Beginning with the early success of games played in the late 19th century, through the doldrums of the post WWI period, to the rising popularity and profile of the modern day game, this is a pretty comprehensive history of women's football in England. Other nations, including Wales and Scotland, feature mostly to the extent to which they interacted with English teams of each period.NetGalley, Adam Windsor
I found this an interesting read, though it is frequently quite distressing to read about the treatment of enthusiastic footballing women. The FA made determined efforts to drive women out of the game, and even after accepting that they should promote women's football, they've frequently failed to treat teams fairly, to properly fund the players, or to support women of colour against institutional racism in their own organisation... If that's a topic of interest to you, definitely check it out.
Rating: 5 out of 5 starsNetGalley, Serafina Hills
It’s a quite historical, but very interesting and informative history of women’s football, just as the title suggests. I like the chronological order of events and how it is structured to show changes and developments through time. It is well written to focus on both particular events and narrative moments and also over time things. Overall, a great book definitely worth a read!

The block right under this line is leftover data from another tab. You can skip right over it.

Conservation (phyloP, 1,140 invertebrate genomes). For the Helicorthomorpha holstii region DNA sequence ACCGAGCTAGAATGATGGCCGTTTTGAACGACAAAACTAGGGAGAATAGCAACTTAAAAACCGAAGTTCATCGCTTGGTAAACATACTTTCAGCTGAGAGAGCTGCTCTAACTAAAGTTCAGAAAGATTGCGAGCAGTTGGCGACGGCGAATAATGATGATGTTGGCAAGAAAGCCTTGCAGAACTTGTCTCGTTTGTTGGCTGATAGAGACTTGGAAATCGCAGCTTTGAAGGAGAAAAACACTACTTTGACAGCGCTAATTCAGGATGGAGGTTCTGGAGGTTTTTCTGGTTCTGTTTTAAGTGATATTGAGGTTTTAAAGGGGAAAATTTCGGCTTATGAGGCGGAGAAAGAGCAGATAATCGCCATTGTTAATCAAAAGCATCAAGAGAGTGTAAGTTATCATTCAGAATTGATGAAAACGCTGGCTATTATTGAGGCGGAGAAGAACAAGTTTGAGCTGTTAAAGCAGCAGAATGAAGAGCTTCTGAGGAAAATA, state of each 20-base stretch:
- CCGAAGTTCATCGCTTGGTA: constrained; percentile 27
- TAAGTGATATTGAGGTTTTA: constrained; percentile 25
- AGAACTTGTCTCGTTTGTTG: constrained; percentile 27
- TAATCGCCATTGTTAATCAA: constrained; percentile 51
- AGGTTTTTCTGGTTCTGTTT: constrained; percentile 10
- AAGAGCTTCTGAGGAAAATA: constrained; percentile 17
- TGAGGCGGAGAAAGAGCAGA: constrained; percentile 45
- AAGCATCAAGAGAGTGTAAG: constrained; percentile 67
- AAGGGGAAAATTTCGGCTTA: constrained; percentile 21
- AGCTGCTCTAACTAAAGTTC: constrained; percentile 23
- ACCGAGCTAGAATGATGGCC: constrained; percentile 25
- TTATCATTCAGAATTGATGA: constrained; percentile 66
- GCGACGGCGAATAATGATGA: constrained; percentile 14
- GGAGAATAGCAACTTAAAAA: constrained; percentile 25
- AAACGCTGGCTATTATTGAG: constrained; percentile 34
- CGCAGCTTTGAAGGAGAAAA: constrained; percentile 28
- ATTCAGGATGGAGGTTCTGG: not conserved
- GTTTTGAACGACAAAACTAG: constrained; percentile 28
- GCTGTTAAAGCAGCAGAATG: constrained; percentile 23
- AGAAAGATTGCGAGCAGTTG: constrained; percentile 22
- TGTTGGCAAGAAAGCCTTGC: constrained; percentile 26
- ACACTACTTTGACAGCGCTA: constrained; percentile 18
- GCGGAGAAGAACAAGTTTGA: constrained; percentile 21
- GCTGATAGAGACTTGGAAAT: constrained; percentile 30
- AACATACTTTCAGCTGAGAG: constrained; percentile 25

A well-researched and informative book about the history of women's football, focusing on the UK, with a bit of international outlook. I enjoyed reading the oral histories of the coaches and female football players in particular, the personal stories behind these pioneers, while, despite all the money they raised for charity, the lack of their recognition made me bitterly angry.NetGalley, Anita Salát
Carmen Pomiès (1900-1982) is a significant figure in the history of women’s football in the interwar years. Carmen was in the first generation of women’s sport in France, first in athletics, winning medals throwing the javelin in international competitions, and playing football for Fémina Sports and France from 1920. Her life in sport is intertwined with key personalities such as Alice Milliat and Violette Morris. Carmen also played a huge part in the story of women’s football in England: she played many times for and against the famous Dick, Kerr Ladies of Preston, including their 1922…